The cost of dysfunctional ties in the corridors of power

Livni has lost her support and Olmert's friendship, but she retains her status as one of Rice's friends.

By
May 6, 2007 23:23
4 minute read.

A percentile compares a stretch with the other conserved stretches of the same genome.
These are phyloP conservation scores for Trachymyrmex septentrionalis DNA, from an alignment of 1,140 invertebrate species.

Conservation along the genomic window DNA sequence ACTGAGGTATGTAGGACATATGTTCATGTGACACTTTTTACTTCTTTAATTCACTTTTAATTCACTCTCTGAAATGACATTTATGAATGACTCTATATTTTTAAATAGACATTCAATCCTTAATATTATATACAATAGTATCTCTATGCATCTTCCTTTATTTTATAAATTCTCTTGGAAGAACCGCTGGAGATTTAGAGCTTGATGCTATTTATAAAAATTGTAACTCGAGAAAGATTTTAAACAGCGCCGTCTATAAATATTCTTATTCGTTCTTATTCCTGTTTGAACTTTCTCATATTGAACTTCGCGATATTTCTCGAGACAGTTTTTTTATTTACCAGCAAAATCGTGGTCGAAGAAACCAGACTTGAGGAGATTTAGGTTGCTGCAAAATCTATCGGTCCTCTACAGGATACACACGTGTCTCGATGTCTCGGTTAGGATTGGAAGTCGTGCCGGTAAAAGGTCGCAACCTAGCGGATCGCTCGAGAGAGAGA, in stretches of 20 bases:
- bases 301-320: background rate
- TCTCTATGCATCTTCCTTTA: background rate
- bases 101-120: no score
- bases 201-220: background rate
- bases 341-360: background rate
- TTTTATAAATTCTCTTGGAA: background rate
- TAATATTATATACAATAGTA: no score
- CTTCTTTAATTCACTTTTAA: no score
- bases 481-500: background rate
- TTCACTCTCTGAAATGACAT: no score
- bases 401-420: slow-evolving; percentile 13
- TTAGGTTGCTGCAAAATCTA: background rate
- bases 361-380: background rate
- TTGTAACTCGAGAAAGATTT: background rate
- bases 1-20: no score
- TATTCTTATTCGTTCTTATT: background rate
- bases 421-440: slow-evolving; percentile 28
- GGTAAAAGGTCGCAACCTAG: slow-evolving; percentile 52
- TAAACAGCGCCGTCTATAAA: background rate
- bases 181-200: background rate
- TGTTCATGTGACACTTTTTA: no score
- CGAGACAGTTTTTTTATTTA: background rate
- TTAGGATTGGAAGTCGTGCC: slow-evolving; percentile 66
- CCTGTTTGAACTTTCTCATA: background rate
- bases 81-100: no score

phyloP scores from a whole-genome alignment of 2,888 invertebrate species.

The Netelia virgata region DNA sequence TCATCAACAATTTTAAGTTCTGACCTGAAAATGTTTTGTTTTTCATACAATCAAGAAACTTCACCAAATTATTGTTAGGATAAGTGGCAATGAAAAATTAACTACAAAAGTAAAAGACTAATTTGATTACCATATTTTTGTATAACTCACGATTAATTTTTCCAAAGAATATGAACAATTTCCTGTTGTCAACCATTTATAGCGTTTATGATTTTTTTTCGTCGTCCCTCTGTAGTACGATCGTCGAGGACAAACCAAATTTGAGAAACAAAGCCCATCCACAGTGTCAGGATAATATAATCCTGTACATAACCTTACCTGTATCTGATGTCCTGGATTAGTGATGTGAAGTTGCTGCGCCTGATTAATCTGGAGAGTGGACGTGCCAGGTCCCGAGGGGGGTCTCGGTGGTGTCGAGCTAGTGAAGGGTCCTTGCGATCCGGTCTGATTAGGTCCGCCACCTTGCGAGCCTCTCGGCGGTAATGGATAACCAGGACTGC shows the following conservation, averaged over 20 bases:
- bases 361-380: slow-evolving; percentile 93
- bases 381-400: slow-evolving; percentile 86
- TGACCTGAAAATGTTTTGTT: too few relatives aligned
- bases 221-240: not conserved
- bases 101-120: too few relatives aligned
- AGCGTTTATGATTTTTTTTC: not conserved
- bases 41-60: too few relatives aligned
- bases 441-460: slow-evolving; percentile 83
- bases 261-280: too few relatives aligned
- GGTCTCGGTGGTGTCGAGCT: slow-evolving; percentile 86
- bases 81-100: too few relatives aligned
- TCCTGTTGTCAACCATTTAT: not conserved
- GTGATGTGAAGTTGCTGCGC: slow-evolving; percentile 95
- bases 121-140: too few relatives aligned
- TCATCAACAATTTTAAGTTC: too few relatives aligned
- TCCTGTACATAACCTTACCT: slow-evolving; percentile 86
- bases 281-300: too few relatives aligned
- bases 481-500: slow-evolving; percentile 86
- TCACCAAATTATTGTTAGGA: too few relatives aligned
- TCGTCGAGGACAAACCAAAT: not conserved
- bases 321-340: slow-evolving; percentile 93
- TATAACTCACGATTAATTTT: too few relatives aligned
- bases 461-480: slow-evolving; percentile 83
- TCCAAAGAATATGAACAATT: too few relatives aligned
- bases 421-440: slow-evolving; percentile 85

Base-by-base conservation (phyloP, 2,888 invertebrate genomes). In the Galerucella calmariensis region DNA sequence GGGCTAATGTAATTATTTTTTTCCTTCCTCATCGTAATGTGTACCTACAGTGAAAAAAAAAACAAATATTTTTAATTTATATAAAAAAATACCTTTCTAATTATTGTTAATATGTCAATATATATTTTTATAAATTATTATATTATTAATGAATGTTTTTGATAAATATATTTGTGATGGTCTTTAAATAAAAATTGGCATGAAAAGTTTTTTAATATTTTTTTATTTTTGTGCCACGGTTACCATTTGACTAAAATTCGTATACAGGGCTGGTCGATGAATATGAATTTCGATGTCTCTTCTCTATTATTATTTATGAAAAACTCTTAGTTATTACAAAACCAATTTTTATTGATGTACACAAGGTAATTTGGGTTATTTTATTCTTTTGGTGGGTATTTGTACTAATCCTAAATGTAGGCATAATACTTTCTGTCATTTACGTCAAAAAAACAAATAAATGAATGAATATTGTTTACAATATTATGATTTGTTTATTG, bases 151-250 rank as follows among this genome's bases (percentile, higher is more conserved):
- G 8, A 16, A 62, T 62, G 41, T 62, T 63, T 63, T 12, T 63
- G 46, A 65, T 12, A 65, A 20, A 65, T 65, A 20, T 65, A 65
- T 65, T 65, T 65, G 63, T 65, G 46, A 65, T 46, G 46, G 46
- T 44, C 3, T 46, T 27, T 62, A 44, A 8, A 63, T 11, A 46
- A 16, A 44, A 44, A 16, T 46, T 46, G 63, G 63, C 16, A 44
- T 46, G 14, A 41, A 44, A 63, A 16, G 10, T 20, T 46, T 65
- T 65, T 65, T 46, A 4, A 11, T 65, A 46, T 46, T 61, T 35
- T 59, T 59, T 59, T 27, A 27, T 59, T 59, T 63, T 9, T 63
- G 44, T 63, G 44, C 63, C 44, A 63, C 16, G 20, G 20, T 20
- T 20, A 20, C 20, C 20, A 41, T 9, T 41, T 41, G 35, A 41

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ANALYSIS The timing couldn't have been more ironic. In the same week that Foreign Minister Tzipi Livni lost her halo, Time Magazine named her one of the 100 most influential people in the world. Right up there with Angela Merkel and Barack Obama, Sacha Baron Cohen and Al Gore. And that wasn't all. No less a personage than US Secretary of State Condoleezza Rice, herself among the world's 100 most influential people, penned the blurb on Livni for the magazine. Livni might have lost a big chunk of public support and a friend in Prime Minister Ehud Olmert last week when she called on Olmert to resign but didn't do so herself, but at least her status as one of Rice's life-long friends has been enshrined in the pages of Time. "Tzipi has not just been my colleague; she has become my friend," Rice wrote. "Tzipi, 48, is a woman of conviction, intelligence and peace. I deeply respect her. I like being around her. And I know that long after we have both exited the world stage, we'll still be friends." These words must have been comforting to Livni, coming as they did after a dreadful week. But she would do well not to bask too much in Time's accolades. Her influence on the world stage stemmed largely from the fact that she had the ear, confidence and respect of Israel's prime minister. Unlike Livni's predecessor Silvan Shalom, whom former prime minister Ariel Sharon did not consult often or involve in major decisions, Livni - from the day she officially took over the Foreign Ministry in January 2006 until at least the first week of the war in July 2006 - was a major player around the decision-making table. Her opinion was sought after, respected, and - more often than not - incorporated into policy. At one time there was even talk of an "Olmert-Livni axis" running the country. That was then. Now the breakdown in trust and confidence between the two leaders is painfully obvious. And the ramifications go beyond merely having a foreign minister on good terms with the prime minister - Livni is also the deputy prime minister, the person to replace Olmert if for some reason he should become incapacitated. Livni is to Olmert what Olmert was to Sharon. The breakdown in their relationship is the equivalent of US Vice President Dick Cheney no longer having the respect, confidence or trust of US President George W. Bush. Such a scenario is so farfetched as to be almost unimaginable. But not in Israel. And what makes the whole scenario even more surreal is that the breakdown in this key relationship comes precisely at a time when one of the Winograd Committee's key recommendations was that the foreign minister and the Foreign Ministry needed to be given a greater role in the decision making process. Although Olmert will certainly be careful to invite Livni or representatives from her office to key meetings - struggling as he is now to show the public that he will implement the findings of the Winograd Report - there is a significant difference between inviting someone to a meeting, even letting that person speak, and actually listening and internalizing what that individual has to say. Those who don't think that personal feelings and chemistry come into play at the highest levels of government - even in relations between heads of state - are fooling themselves. By calling on Olmert to resign, Livni has with her own hands neutralized her effectiveness to a large degree. Foreign leaders listened to her and respected her not only because she had integrity and was intelligent, but also because they thought that when they spoke to her, they were actually speaking to someone who represented Olmert - a sense that diplomatic officials say Shalom did not engender in his interlocutors. But now what are foreign statesmen who meet with her to think? Will foreign leaders really believe the statement issued by the Prime Minister's Office on Sunday that essentially said the two met and decided to let bygones be bygones, and believe that Livni's position in the country's hierarchy is what it once was? Doubtful. Some weird consolation can perhaps be found in believing that an influential foreign minister may not be needed that badly right now, since little is likely to transpire on the diplomatic front as the world waits for the domestic political dust in Israel to settle. In this situation, a foreign minister who has already declared that she will be a candidate to replace her boss and doesn't think he should remain in office might not cause that much damage, simply because not much is likely to happen any time soon. But, then again, it also obviously doesn't help. Some, like Tourism Minister Ze'ev Boim, argue that not too much should be made of this tiff, and that this is not the first time in the state's history that there has been tension between the prime minister and the foreign minister. Indeed, there is a long tradition of dysfunctional relationships between the prime minister and foreign minister: David Ben-Gurion and Moshe Sharett; Golda Meir and Abba Eban; Yitzhak Shamir and David Levy, to name just a few. Yet that argument misses the point. Sure, it happened in the past, but in those situations - as in the present - one fundamental question needed to be asked: Was the public being properly served?


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